Eventually, time will become the center of criminal investigations beyond the identification of the criminal trace. In the context of this hypothesis, we would like to distinguish two concepts: misattribution and misidentification. The former denotes cases where a fingerprint is correctly associated to a suspect but is inconsistent with the timeframe of the crime. The latter refers to cases where an incorrect match is made between the trace and donor because not enough identifiers are present (i.e. poor quality and quantity of necessary detail), an error in interpretation has been made, or a clerical error has led to an improper identification. Despite standardization of the fingerprint identification process (The standard process includes: attendance to crime scene, evidence collection/ transport, evidence submission and ACE-V process (analysis, comparison, evaluation and verification ) in crime laboratories, errors still occur. For example, in a report [7] based on proficiency tests performed by Federal Bureau of Investigation (FBI) fingerprint examiners in the USA, it is estimated that a false positive (As S.A. Cole describes: In the context of fingerprint identification, a false positive would consist of reporting that an individual is the source of an impression when in fact he is not. On the other hand, a false negative would consist of reporting that an individual is not the source of an impression when in fact he is.) result is recorded by a forensic examiner on 0.8% of occasions. Although reliable data on false positive rates by country do not exist, based on the figures in Table 1, it could be extrapolated that in up to 16,800 cases examiners could have reported a false positive, which would in turn, result in a significant percentage of innocent citizens being incriminated and possibly incarcerated based on an “erroneous” fingerprint identification.

If the factor time were to be used in 50% of criminal cases where a suspect was identified by fingerprints, an estimated 1,050,000 criminal cases would benefit from these potential errors. Consequently, the number of court trials would decrease, with a corresponding impact on erroneous convictions and overall reduction of economic costs to public administrations (see Table 2). For example, in EU-27 the implementation of age estimation of fingerprints could represent an estimated 2.3 billion Euro savings to the overall EU Public administration. An additional benefit of the inclusion of the proposed aging factor is that it could be performed on-site, at no additional cost, unlike current expensive laboratory techniques that are not portable to the scene.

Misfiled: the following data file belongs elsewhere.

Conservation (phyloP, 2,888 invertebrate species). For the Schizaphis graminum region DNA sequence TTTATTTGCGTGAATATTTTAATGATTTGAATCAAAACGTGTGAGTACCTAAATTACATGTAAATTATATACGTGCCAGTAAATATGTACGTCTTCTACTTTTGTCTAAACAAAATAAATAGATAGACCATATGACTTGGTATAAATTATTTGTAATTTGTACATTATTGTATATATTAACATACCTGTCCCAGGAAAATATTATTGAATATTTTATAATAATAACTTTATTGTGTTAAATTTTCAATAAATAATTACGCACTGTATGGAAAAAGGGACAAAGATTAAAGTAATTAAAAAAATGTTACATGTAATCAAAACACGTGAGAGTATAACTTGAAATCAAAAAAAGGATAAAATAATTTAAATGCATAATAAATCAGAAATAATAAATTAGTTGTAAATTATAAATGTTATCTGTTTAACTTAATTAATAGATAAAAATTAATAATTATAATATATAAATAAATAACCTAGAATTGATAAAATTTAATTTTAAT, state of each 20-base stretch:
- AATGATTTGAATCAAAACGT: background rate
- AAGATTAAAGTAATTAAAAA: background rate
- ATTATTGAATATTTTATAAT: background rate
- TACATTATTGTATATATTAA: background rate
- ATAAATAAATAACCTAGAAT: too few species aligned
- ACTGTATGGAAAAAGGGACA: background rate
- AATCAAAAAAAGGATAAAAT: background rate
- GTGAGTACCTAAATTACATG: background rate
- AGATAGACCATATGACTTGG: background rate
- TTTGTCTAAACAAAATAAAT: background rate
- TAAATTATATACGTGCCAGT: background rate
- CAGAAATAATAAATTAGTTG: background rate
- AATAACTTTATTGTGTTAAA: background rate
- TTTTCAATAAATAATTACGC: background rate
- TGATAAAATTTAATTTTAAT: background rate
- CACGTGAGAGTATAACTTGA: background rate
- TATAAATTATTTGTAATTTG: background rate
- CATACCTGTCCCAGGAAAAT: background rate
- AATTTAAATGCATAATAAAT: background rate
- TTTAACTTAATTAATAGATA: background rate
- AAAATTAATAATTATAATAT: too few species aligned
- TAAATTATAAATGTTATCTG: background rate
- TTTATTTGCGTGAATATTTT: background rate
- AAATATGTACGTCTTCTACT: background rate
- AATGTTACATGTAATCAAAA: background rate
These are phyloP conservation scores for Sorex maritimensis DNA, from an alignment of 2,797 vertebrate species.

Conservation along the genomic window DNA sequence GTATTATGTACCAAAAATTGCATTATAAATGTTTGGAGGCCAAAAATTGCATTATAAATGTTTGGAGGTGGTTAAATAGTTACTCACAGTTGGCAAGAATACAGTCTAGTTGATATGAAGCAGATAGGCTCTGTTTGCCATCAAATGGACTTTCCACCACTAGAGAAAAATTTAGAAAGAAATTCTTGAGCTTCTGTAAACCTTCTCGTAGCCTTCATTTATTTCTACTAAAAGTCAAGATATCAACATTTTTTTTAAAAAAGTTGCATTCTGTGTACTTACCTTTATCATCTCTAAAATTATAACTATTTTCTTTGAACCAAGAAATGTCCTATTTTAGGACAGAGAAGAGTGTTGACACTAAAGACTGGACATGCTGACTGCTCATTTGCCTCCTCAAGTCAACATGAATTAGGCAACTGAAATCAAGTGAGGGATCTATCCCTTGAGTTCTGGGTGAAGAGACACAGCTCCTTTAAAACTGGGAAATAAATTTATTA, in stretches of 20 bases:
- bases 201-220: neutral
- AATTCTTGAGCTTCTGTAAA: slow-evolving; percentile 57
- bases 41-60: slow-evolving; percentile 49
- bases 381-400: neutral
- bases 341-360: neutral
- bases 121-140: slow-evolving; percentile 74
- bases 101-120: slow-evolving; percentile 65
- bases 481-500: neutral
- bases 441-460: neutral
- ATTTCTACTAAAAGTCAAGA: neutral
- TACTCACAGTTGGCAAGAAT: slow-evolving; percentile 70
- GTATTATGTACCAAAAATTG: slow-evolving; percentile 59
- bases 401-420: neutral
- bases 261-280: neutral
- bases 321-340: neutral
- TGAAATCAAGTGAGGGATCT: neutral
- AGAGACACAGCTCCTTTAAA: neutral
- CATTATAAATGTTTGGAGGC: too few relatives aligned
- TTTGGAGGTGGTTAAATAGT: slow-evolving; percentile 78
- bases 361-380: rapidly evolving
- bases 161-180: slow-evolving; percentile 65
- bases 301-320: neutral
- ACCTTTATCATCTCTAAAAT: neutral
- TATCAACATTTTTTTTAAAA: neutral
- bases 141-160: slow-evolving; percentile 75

Although there are a few laboratories in the world investigating this unsolved time issue[8][9][10][11]each with substantially different approaches, currently there are no scientific methods or standards to estimate the age of fingerprints. There are two main reasons that account for this deficiency:

1. Scientific challenges: there are numerous variables, and interactions among them, that can affect the degradation process of fingerprints, which up to now have made age determination complex, challenging, and controversial. We could classify these as intrinsic (i.e. from the donor) and extrinsic (i.e. external to the donor) factors can affect the aging patterns and interpretation of the age of latent fingerprints, making aging studies very difficult to generalize. Many environmental conditions (e.g. temperature, humidity, and insolation) are known to cause a significant differentiating effect on the degradation and evolution of latent fingerprints [8][12][13]. The quality (chemical composition) of the donor´s sweat can be influenced by gender, age, health conditions, diet, and medication intake, even within the same individual at different times of the day and/or under specific psychological conditions [14]. Therefore, it is necessary to design a robust technique that can overcome some or most of the variability caused by these factors.

2. Financial resources: it has long been recognized [3] that trends in innovation and economic resources are more favorable to other branches of science, such as biology, physics or chemistry, while forensic science as a field of study has fallen behind, due in large part to fragmented institutional networks with limited funds for scientific research [15].

Despite the aforementioned difficulties, the inclusion of time in the examination process would include a very important new step in the current standardized protocols for crime scene analysis. We hypothesize that in addition to addressing the what and how aspects of evidence collection, the potential ability to add the when could strengthen the probative value of evidence in investigations worldwide (Figure 1), introducing a new foundational step in the standard identification pathway of fingerprints.

Forensic fig 6.1

In our perspective, fingerprint research conducted by De Alcaraz-Fossoul, J. et al. 2013 [8]; Barros, R.M. et al. 2013 [13]; Bailey, M. et al. 2013 [16]; Francese, S. et al. 2013 [9]; and Attard- Montalto, N. et al., 2014 [11]; are some excellent examples of studies that contribute to the inclusion of more science into fingerprinting. The singular scientific approach of every of the aforementioned investigators emphasizes the array of multiple directions for research in this field; from chemical profiling of the components of the print to visual imaging examinations.